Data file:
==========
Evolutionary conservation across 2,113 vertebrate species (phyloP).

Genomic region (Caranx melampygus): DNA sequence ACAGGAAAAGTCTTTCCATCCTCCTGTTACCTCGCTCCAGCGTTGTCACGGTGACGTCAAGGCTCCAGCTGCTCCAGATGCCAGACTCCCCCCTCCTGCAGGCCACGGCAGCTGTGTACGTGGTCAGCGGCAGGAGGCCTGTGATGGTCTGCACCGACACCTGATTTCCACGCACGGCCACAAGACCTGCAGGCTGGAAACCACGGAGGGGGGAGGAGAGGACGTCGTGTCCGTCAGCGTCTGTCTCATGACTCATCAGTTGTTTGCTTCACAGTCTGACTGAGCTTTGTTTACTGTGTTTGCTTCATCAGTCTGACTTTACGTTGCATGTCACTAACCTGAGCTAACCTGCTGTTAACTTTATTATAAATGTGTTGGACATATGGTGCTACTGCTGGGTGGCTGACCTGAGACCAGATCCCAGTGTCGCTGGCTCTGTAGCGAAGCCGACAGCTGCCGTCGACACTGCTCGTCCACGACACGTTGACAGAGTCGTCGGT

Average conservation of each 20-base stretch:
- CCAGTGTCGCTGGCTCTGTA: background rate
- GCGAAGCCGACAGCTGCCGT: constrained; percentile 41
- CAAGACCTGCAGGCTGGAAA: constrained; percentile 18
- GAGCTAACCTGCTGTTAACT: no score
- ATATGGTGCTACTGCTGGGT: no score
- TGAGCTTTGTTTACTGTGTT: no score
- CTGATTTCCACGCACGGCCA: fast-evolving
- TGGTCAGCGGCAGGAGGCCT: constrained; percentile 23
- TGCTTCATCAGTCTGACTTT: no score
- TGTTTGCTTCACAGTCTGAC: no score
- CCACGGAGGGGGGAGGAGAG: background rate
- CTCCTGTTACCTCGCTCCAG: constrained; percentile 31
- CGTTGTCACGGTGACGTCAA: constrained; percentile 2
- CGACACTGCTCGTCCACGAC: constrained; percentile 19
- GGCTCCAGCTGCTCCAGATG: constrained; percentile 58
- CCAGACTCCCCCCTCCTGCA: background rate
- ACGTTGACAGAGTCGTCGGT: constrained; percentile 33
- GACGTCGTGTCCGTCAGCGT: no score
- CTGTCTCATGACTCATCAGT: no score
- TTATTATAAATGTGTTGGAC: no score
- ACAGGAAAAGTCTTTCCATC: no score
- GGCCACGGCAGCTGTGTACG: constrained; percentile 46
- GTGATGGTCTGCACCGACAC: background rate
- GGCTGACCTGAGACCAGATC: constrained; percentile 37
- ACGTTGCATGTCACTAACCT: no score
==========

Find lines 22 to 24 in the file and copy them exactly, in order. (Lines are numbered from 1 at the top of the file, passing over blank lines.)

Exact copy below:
- CTGTCTCATGACTCATCAGT: no score
- TTATTATAAATGTGTTGGAC: no score
- ACAGGAAAAGTCTTTCCATC: no score